Michigan Court of Appeals; Docket No. 93462; Unpublished
Judges Wahls, Maher, and Kallman; Unanimous; Per Curiam
Official Michigan Reporter Citation: Not Applicable; Link to Opinion
In this per curiam Opinion, the Court of Appeals addressed another post-Thornton (Item No. 935) case, concerning whether plaintiff’s injuries arose out of the ownership, operation, maintenance or use of a motor vehicle within the meaning of §3105(1). In this case, the Court of Appeals affirmed the trial court's grant of summary disposition in favor of both defendants on the "arising out of" issue.
Plaintiff was injured while occupying a motor vehicle as a passenger. The vehicle was a van equipped with a sunroof, from which the van's owner and driver was intending to launch a bottle rocket on July 4, 1984. A spark from the rocket ignited a bag of gun powder which was placed between the driver's and passenger's seat. From this spark, a flash fire engulfed plaintiff in flames, causing severe burns over his chest, arms and left leg.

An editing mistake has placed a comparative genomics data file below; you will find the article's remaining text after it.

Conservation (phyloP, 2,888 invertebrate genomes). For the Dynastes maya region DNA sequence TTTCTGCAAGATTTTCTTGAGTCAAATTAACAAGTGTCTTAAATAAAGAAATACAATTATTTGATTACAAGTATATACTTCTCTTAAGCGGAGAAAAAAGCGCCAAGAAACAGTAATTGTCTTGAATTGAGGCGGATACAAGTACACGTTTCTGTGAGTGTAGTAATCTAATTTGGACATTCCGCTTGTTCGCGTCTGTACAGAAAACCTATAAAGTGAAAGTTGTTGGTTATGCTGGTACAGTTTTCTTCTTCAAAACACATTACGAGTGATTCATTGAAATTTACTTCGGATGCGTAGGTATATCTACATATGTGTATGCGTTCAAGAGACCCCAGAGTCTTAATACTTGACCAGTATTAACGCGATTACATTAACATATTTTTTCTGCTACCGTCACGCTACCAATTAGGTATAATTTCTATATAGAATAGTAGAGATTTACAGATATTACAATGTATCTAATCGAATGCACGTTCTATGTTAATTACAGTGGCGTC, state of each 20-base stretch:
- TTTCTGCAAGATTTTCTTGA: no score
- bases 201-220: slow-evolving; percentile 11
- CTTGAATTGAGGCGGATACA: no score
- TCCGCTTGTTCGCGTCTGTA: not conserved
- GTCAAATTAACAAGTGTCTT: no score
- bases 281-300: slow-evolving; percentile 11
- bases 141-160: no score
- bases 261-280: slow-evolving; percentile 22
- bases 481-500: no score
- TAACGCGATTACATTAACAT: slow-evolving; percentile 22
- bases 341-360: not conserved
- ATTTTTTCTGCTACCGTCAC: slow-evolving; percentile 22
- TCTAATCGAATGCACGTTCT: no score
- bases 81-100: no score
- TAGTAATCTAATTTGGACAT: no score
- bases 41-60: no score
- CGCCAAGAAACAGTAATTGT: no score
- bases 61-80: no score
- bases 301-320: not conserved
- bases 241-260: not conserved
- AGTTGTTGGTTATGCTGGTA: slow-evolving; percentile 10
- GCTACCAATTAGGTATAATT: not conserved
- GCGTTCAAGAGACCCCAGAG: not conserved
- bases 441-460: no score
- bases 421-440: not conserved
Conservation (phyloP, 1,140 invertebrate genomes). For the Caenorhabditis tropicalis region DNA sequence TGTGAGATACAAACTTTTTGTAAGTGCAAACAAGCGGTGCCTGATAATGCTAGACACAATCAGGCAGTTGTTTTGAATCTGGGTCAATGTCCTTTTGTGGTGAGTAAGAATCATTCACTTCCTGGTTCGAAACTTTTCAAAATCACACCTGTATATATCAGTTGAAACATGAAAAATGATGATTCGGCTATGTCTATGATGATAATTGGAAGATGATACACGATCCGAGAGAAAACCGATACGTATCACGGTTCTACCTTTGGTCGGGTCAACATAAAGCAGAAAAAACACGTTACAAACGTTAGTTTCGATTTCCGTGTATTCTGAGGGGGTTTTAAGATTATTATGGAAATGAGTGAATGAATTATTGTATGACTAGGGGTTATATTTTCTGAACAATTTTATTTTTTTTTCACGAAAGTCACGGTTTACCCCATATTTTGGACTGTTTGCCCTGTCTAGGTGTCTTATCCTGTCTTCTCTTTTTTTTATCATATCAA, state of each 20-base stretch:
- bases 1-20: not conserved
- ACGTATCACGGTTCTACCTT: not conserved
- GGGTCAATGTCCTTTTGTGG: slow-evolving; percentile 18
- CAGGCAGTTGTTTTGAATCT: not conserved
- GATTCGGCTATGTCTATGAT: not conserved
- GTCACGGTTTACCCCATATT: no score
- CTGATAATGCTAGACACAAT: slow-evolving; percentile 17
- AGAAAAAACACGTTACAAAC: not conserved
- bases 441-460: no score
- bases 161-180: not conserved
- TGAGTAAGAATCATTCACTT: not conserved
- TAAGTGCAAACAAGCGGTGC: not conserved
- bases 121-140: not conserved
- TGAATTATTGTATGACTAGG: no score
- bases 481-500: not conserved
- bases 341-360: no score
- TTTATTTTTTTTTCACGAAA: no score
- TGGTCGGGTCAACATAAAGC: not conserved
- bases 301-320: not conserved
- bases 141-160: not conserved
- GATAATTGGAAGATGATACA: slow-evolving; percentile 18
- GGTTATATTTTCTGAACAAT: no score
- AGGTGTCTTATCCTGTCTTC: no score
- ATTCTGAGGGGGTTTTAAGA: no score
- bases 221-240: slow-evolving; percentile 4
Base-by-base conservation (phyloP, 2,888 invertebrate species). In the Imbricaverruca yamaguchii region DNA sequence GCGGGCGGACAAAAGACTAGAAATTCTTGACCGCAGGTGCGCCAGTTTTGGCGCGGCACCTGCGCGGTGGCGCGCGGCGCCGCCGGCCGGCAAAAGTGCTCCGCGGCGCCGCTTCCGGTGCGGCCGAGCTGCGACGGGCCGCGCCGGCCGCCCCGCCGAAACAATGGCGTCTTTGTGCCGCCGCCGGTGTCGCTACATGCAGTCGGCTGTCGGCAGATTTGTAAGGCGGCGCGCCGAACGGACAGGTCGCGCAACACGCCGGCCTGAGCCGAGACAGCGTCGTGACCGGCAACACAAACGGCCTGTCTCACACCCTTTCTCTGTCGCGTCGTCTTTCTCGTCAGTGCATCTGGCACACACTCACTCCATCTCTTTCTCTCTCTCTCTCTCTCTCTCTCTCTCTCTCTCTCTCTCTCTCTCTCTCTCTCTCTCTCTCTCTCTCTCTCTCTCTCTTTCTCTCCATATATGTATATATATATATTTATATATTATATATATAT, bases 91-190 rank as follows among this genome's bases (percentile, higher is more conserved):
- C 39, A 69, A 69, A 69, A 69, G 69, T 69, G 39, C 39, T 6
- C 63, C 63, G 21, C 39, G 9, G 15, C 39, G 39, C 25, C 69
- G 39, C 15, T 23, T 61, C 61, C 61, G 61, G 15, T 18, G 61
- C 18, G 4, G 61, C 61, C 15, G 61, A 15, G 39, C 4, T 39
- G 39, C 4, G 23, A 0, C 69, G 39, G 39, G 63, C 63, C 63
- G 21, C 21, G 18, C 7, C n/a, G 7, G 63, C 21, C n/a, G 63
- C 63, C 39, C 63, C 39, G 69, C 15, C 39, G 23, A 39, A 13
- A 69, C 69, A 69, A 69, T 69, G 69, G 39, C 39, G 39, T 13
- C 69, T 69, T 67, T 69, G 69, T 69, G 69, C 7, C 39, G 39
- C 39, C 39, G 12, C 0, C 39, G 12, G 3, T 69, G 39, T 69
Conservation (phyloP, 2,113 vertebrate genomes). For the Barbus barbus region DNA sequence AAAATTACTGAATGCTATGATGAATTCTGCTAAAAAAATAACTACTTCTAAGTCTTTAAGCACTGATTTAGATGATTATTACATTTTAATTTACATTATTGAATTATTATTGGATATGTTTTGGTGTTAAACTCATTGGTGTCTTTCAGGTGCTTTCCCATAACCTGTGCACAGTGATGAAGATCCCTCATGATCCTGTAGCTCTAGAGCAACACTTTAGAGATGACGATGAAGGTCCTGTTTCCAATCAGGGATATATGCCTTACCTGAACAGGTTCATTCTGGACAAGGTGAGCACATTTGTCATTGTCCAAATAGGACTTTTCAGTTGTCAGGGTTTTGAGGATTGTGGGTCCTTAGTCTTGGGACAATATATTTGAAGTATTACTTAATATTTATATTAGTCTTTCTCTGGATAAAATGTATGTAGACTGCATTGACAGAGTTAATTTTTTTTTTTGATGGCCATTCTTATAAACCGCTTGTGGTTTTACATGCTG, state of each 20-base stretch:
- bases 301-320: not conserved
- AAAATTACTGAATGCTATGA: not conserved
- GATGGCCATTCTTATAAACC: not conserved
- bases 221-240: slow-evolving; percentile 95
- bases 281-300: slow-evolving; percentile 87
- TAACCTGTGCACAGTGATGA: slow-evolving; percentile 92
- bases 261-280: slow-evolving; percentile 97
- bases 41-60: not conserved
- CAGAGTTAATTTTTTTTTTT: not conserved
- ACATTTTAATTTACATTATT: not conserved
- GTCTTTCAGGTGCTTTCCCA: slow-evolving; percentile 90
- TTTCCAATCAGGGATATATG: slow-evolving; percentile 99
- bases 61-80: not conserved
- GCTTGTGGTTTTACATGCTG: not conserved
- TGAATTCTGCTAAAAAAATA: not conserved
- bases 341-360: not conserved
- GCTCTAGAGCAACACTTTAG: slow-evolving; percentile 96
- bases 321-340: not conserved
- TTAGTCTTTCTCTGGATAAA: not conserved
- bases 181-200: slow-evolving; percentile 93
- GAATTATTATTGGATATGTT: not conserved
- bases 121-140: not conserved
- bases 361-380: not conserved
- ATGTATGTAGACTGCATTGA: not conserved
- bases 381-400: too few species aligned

In reliance upon the Thornton, supra, decision, the Court of Appeals held that the van in this case was not being used as a motor vehicle, but rather as a launching pad for fireworks. As such, the Court of Appeals felt that the involvement of the vehicle was merely fortuitous, and there could be no recovery of no-fault personal injury protection benefits. The Court rejected plaintiff’s argument that the injuries were sustained in part due to the existence of the sunroof in the van, and that there never would have been an injury but for the existence of something inherent to the vehicle. The Court held that if the bottle rocket had been lit outside of the van, and plaintiff was present with a bag of gun powder nearby, he would have sustained the same injuries.